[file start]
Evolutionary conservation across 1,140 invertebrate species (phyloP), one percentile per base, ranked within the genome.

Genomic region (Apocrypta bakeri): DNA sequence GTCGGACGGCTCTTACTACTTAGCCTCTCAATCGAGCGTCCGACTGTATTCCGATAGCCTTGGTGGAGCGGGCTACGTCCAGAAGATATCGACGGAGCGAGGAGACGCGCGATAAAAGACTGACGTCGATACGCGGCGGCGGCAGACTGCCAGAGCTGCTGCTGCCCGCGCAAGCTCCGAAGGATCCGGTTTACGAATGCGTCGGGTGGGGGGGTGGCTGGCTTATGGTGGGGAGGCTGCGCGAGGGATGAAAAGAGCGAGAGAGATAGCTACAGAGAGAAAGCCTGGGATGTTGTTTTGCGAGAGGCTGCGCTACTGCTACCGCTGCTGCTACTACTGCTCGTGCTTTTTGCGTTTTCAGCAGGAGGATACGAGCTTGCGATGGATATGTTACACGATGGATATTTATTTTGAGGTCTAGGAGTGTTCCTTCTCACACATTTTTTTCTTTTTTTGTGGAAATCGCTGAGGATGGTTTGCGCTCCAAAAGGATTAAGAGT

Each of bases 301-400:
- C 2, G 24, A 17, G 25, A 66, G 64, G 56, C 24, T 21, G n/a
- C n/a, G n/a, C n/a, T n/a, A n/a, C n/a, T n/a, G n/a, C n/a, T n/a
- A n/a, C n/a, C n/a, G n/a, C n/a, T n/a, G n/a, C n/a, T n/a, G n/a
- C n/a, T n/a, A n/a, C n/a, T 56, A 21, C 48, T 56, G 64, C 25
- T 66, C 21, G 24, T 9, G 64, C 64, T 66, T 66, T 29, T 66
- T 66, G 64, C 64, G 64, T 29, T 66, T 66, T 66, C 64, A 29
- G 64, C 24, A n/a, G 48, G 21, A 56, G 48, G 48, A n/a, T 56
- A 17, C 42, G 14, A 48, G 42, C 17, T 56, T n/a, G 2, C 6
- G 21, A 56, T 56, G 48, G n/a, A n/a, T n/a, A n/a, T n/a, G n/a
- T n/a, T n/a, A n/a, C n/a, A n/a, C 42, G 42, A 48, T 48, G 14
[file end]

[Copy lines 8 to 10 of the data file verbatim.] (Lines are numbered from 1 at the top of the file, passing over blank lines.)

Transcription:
- T 66, C 21, G 24, T 9, G 64, C 64, T 66, T 66, T 29, T 66
- T 66, G 64, C 64, G 64, T 29, T 66, T 66, T 66, C 64, A 29
- G 64, C 24, A n/a, G 48, G 21, A 56, G 48, G 48, A n/a, T 56